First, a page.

- Gun Barrel Politics: Party-Army Relations in Mao's China
In this study, Fang Zhu offers a new paradigm for understanding civil-military relations in Chinese politics during the Mao era. The author strongly hints that his approach remains useful for the analysis of contemporary politics as well. In brief, he argues that in the past other scholars have overemphasized the divide between the civilian and military spheres as well as the issue of professionalization during the Mao period. He sees the civil-military relationship in terms of adualism or a symbiotic power-sharing relationship between Party and Army. With an understanding of the concept of dualism, factional power politics becomes the key to Mao-era politics—carrying much more explanatory weight than ideological or structure-based analysis. This book is a reworking of the author's Columbia University dissertation and is thus firmly in the Nathan/Pye tradition of factional analysis. In its single-minded focus on factional power struggles, the analysis is also reminiscent of traditional studies by Chinese scholars of twentieth-century politics running back to Li Chien-nung.
This is not to say that the main arguments of Gun Barrel Politics are not clothed in the latest comparative-politics language. The dualist paradigm is introduced at the outset with a string of tight definitions. The efficacy of the paradigm and factional-politics model is then demonstrated through a careful review of six chapter-length case studies. These include the Gao Gang incident of 1953, the Peng Dehuai purge of 1958-1959, the launching of the Cultural Revolution in 1966, PLA resistance to radical power seizures in 1967, the Lin Biao incident of 1971, and the military coup that toppled the Gang of Four in 1976.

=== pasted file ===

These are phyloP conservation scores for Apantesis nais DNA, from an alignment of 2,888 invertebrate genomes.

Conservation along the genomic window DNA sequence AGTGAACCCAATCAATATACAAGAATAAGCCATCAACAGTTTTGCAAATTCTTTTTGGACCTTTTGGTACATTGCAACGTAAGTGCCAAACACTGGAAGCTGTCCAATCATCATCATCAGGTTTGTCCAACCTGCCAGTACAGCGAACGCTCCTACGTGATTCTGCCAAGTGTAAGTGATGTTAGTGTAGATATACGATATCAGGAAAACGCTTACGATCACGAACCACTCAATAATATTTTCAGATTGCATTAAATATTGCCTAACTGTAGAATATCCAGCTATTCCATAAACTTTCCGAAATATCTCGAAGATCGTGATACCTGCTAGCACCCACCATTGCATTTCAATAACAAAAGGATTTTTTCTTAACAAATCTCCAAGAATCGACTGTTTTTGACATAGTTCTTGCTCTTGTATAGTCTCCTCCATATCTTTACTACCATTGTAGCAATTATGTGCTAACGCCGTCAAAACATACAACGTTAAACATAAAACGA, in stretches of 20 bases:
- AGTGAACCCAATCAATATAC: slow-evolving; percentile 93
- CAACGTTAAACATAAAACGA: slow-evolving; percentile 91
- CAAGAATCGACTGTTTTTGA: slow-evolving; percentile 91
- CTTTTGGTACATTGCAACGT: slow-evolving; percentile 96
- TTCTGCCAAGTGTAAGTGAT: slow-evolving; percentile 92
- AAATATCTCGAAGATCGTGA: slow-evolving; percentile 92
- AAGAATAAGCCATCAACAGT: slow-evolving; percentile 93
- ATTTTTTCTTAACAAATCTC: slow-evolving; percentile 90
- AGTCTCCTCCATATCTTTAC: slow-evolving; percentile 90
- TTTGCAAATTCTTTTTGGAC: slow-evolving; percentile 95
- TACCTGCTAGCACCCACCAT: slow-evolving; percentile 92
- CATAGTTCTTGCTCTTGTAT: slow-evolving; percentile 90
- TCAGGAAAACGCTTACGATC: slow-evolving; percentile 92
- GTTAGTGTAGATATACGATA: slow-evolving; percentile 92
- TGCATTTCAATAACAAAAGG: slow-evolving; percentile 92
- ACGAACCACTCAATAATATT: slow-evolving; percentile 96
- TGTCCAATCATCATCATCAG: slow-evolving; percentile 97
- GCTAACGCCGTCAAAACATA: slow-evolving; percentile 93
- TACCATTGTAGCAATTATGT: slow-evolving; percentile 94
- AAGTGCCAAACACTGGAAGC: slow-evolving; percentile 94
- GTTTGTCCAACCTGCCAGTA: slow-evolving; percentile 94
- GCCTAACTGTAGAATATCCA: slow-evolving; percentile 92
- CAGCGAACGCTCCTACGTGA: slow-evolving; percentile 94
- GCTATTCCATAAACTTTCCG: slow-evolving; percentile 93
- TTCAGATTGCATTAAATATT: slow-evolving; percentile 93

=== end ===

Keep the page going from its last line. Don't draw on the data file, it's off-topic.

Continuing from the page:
The writing is always clear and the book well organized. In his arguments, the author fluidly connects the case studies, and his recounting of these famous political crises is remarkably balanced. We see regional commanders both succeeding and failing to shape political outcomes. In three cases—1953, 1958, and 1971—military commanders in the field failed to unite and thus were outmaneuvered in factional politics. But in 1966, 1967, and 1976 the military came together well and prevailed, exercising decisive influence on Mao and the course of events.
Throughout, the spotlight is on Mao. In each case we see how Mao personally intervened to play balance-of-power politics. He emerges from Fang Zhu's analysis as a master tactician in factional struggles who was always mindful of the interests of central and regional commanders and the danger of pushing them too far. At times, as in 1966 and again in 1967, Mao switched position in order to woo or accommodate a united military leadership. [End Page 572]
The analysis in this book is unusual because by focusing on the dualism of Party-Army relations, Fang Zhu highlights Mao's use of military intimidation (including the movement of troops) as a central element in PRC politics. To document his arguments, the author draws upon a wide variety of sources, ranging from well-known secondary works to recent documentary collections and memoirs coming out of the PRC and Taiwan. He also makes use of a unique interview with Lin Biao's daughter, Lin Doudou. The result is a refreshing reexamination of the otherwise tired subject of Mao-era power politics.
Indeed, the analysis here of the six crises is so coherent and the argument so seemingly airtight that they raise questions. Policy and personal motivational factors are by and large screened out. For example: "In general, it is virtually impossible to ascertain the motivation of any human behavior, especially that of politicians who often have too high a stake to tell the truth" (p. 229).
Thus Fang Zhu admires Mao as a Machiavellian power broker and downplays the ideologue or crude demagogue. Mao used the threat of military force in the 1950s and again in 1966 to intimidate colleagues into initiating the Cultural Revolution. Given the author's argument...